Real life: the hard-of-hearing lacrosse player (and coach)

Tom the Lacrosse Coach’s Surprise

A recent email about hearing loss really grabbed my attention. And held on to it. It was a listserve posting by a hard-of-hearing lacrosse coach, Tom, who experienced a moment of insight that came out of the blue, as those moments so often do. I’ll let him tell it…

“I coach 12-14 year-olds in lacrosse, and last night at practice I had the most interesting interaction. There is a boy on the team, Isaiah, who is tremendously skillful for one so new to the sport (this is either his second or third year). But he frequently does his own thing rather than whatever the team is doing. He’s usually the last to start participating, and has a quiet personality.

I coach all different kinds of kids, from your typical boisterous jock type to some extreme introverts; new players (some who have never previously been active) to ones who have been on a field since they were five. Part of the challenge I enjoy is getting all those different types to come together, work toward a common goal, and learn to respect each other.

We were playing a new practice game last night, where they were running in circles around the goal, and I’d call out one kid’s name, and roll a ball out into the field. The kid I named was to run out and get the ball, keep it away from the other team, and then set up to try to score with his team. When it was Isaiah’s turn, his back was to the area I was rolling the ball out to. The other kids scrambled around to do their parts, while he trotted off, away from the ball.

Being ignored….or not?

I whistled the play over, and while all the kids started traipsing back into the starting formation, I went up to Isaiah to see if he understood the game we were playing. He nodded and said, “Sorry, sometimes I don’t hear really well.” Since lacrosse players wear helmets, this isn’t all that unusual — but then he said, “I have a lot of ringing in my ears all the time, my doctor calls it…” “Tinnitus,” we said together. I told him I have it, too, and often can’t understand people when I’m not looking at them. His eyes got big, and we agreed that sometimes it makes it hard to follow what’s going on.

That was my “aha” moment. I realized that a lot of his behavior, which I had been interpreting as aloofness, “too cool for school,” or passive defiance, was, in fact, because he couldn’t hear! I would have thought I’d be the last person to make that mistake!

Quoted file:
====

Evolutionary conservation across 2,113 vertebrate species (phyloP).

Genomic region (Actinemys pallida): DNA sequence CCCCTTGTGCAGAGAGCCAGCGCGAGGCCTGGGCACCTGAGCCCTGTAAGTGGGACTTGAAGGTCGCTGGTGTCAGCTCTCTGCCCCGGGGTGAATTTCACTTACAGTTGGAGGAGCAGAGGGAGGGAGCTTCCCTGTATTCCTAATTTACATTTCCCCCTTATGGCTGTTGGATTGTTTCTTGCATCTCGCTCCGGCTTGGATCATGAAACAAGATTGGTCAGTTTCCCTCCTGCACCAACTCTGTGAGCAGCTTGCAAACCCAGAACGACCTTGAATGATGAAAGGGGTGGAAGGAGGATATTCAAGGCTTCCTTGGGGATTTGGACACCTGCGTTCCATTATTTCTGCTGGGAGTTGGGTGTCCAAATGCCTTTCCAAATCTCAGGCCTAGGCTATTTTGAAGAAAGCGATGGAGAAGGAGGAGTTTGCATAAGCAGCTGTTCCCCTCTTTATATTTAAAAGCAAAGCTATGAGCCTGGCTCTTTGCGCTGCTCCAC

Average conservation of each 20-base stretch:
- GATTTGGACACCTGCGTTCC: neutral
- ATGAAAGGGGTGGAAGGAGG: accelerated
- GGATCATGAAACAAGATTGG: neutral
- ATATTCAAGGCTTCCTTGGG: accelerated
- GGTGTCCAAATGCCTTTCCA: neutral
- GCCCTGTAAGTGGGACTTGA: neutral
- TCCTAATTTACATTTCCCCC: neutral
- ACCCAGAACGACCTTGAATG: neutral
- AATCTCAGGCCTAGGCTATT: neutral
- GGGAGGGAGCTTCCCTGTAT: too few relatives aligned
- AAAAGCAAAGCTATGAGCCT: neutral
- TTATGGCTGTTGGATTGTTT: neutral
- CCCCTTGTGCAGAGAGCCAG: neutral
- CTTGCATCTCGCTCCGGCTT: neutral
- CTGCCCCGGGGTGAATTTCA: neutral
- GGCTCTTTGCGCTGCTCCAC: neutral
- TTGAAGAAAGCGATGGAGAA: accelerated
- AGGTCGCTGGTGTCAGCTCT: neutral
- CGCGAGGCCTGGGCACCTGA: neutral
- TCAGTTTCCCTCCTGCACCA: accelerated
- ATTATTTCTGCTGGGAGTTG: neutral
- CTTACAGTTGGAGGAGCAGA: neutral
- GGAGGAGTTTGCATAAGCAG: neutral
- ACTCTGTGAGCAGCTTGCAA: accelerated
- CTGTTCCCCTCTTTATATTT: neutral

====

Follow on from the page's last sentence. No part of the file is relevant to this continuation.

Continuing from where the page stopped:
On the same page, finally

Anyway – it was like a spring thaw between us. He got better at paying attention to me, and I got less peeved about him not “being with the program.” After practice, he came and sat down across from me and we talked about “stuff.” Then, he said goodbye when his parents came to get him (rather than just disappearing). What’s particularly funny to me about this is that I begin every season with a quick explanation about my hearing loss (so the team members won’t think I’m ignoring them if they ask a question I can’t hear). He was probably just standing in the back and nodding, like I sometimes do, waiting for the fun to start, and figuring he’d work out whatever coach was saying by watching what the other kids did, not knowing that I was saying I was hard-of-hearing, too!”

Thanks for sharing, Tom

What a touching story, for both Tom and Isaiah. In most cases, hard-of-hearing people never find out about the disconnects that impact our lives and relationships. One time, at the checkout counter in a convenience store, I asked the clerk to repeat something. She did, sounding a little peeved, so I mentioned that I was hard-of-hearing. “Oh!” she said, sounding surprised. “What did you think?” I asked. “I thought you were being a smart-aleck,” she clarified. Okay. Something in my tone, my timing, my body language, who knows? I can only wonder how often it happens, and I have no clue. That’s why it’s so great to hear this kind of story, when both parties bridge the gap, and are the better for it.

You just never know when you’re going to learn something important…or from whom.

Originally published at Be Hear Now on BeaconReader.com.

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